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The Mystery of Twin Peaks

25 years on, people are still talking about Laura Palmer. Writer and broadcaster Danny Leigh's documentary asks why Twin Peaks has had such a lasting influence. 

At first glance, the mystery of Twin Peaks was cracked halfway through the show’s second series. After all, that was when the murder of high school prom queen Laura Palmer was solved and the guilty party unmasked. But the real mystery of this most singular of TV series still lives on today.

25 years later, I’ve helped make a documentary that tells the story of its dramatic life, celebrates its influence – and sets out to untangle what sounds a simple question. What kind of programme was Twin Peaks anyway? Because when you try to explain that, it can sound a little baffling.

Back in 1990, it arrived from the US on a monster wave of hype. Speculation about the identity of Laura’s killer filled the front pages of the tabloids. But it was a strange tabloid sensation indeed, having sprung from the mind of David Lynch, director of such dark, provocative films as Blue Velvet and Eraserhead.

That particular conundrum – what a glossy network TV show ends up like when it’s made by an avant-garde filmmaker in thrall to Francis Bacon and Kafka – was the first of the programme’s many puzzles.

Watching it, things should have become clearer. And they did – for perhaps ten minutes. This was a cop show, clearly, a story about the investigation of Laura’s murder in the title’s scenic logging town, led by the FBI’s Agent Dale Cooper (played by Kyle MacLachlan).

But the longer he spent there, the more we veered off into the lives of the town’s inhabitants, uncovering their illicit affairs, the industrial intrigues at the Great Northern Hotel and Packard Saw Mill. So was this a soap opera? Or at least a sly satire of one?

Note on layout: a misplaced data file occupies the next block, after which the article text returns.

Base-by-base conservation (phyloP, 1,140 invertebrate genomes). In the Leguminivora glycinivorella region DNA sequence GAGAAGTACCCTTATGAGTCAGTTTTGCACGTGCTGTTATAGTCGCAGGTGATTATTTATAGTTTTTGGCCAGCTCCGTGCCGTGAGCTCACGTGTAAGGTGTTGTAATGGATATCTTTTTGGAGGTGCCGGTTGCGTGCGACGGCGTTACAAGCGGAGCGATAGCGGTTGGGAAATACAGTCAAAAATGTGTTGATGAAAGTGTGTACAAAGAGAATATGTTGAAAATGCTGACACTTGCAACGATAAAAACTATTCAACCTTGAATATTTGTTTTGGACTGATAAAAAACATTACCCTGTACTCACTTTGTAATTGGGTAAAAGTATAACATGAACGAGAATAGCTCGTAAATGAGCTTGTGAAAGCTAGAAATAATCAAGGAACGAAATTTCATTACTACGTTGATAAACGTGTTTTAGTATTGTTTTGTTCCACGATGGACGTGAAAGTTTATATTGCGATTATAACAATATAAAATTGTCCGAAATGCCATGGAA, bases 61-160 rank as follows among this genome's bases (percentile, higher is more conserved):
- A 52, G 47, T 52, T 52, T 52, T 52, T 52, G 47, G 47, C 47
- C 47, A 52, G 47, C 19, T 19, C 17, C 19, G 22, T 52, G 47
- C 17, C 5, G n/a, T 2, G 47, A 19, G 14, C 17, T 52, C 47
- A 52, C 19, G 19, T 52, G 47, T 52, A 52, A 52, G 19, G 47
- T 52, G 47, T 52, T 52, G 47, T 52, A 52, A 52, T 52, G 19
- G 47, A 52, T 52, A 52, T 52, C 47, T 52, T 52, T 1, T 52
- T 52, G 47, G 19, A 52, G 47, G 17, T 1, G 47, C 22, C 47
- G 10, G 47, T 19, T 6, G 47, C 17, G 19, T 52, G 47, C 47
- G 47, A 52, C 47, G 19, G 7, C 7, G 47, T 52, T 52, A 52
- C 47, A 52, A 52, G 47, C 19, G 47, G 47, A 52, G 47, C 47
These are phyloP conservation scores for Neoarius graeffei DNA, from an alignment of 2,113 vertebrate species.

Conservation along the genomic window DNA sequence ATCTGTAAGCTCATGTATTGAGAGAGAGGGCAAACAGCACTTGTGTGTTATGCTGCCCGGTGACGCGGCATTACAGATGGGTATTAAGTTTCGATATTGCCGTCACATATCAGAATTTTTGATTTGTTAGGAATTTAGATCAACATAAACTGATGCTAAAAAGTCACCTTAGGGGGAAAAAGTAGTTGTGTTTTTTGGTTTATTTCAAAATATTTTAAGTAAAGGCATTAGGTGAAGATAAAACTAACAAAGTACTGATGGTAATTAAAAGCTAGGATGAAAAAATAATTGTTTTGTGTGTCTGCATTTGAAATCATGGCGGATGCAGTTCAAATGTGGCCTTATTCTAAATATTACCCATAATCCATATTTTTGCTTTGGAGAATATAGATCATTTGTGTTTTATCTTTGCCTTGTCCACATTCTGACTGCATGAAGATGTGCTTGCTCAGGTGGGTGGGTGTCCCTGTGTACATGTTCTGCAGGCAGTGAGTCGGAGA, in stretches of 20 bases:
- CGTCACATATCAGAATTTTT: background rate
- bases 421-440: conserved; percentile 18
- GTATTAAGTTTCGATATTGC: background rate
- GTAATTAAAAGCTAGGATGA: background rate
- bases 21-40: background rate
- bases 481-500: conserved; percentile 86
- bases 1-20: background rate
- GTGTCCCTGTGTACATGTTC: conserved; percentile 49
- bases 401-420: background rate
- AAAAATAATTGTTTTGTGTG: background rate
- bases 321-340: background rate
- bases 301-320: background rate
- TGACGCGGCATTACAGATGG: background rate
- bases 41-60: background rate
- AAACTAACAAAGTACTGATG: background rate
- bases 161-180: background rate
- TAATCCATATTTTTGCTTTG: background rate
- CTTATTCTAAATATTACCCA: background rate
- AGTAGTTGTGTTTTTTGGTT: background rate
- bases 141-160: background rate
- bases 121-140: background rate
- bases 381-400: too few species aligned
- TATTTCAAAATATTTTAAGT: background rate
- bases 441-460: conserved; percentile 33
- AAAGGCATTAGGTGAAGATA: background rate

Or given how rarely anyone ever seemed to leave the place, was it science fiction? A distant cousin of The Twilight Zone?

But wait, no. Then we were at the local high school, in the middle of a teen drama, Beverly Hills 90210 transplanted to the damp Pacific North West. But if that’s what it was, why were these 90s kids breaking off to dance to dreamy jazz and sing-along with the kind of rock’n’roll actual teenagers would have last listened to in 1954?

What was this tone that Lynch had whipped up? One moment all was surrealist mayhem. In the next, he might display authentically human warmth for his characters. How could we laugh so hard at a scene of deadpan slapstick – then be left shaken by a sudden, horrific reminder of the blackness at the heart of the thing?

And why, by episode three, were we watching a small man in a red suit talking backwards in an extra dimensional waiting room while Laura Palmer’s doppelganger looked on?

Even now TV trades on the idea of genre – on programme makers creating shows to fit clearly marked boxes. It’s a rational approach to the business of entertainment, working on the basis that viewers are really customers who watch TV like they’re visiting the supermarket; there to satisfy tastes they already know they have. Yet here was a show made out of a dozen different genres at once, that reminded us of all of them and none of them, a TV show that felt like a dream.

Maybe that’s as close as we can get to an answer. But whether a programme so unique could be made today – well, for all this is meant to be a golden age of television, the answer to that might be altogether clearer.

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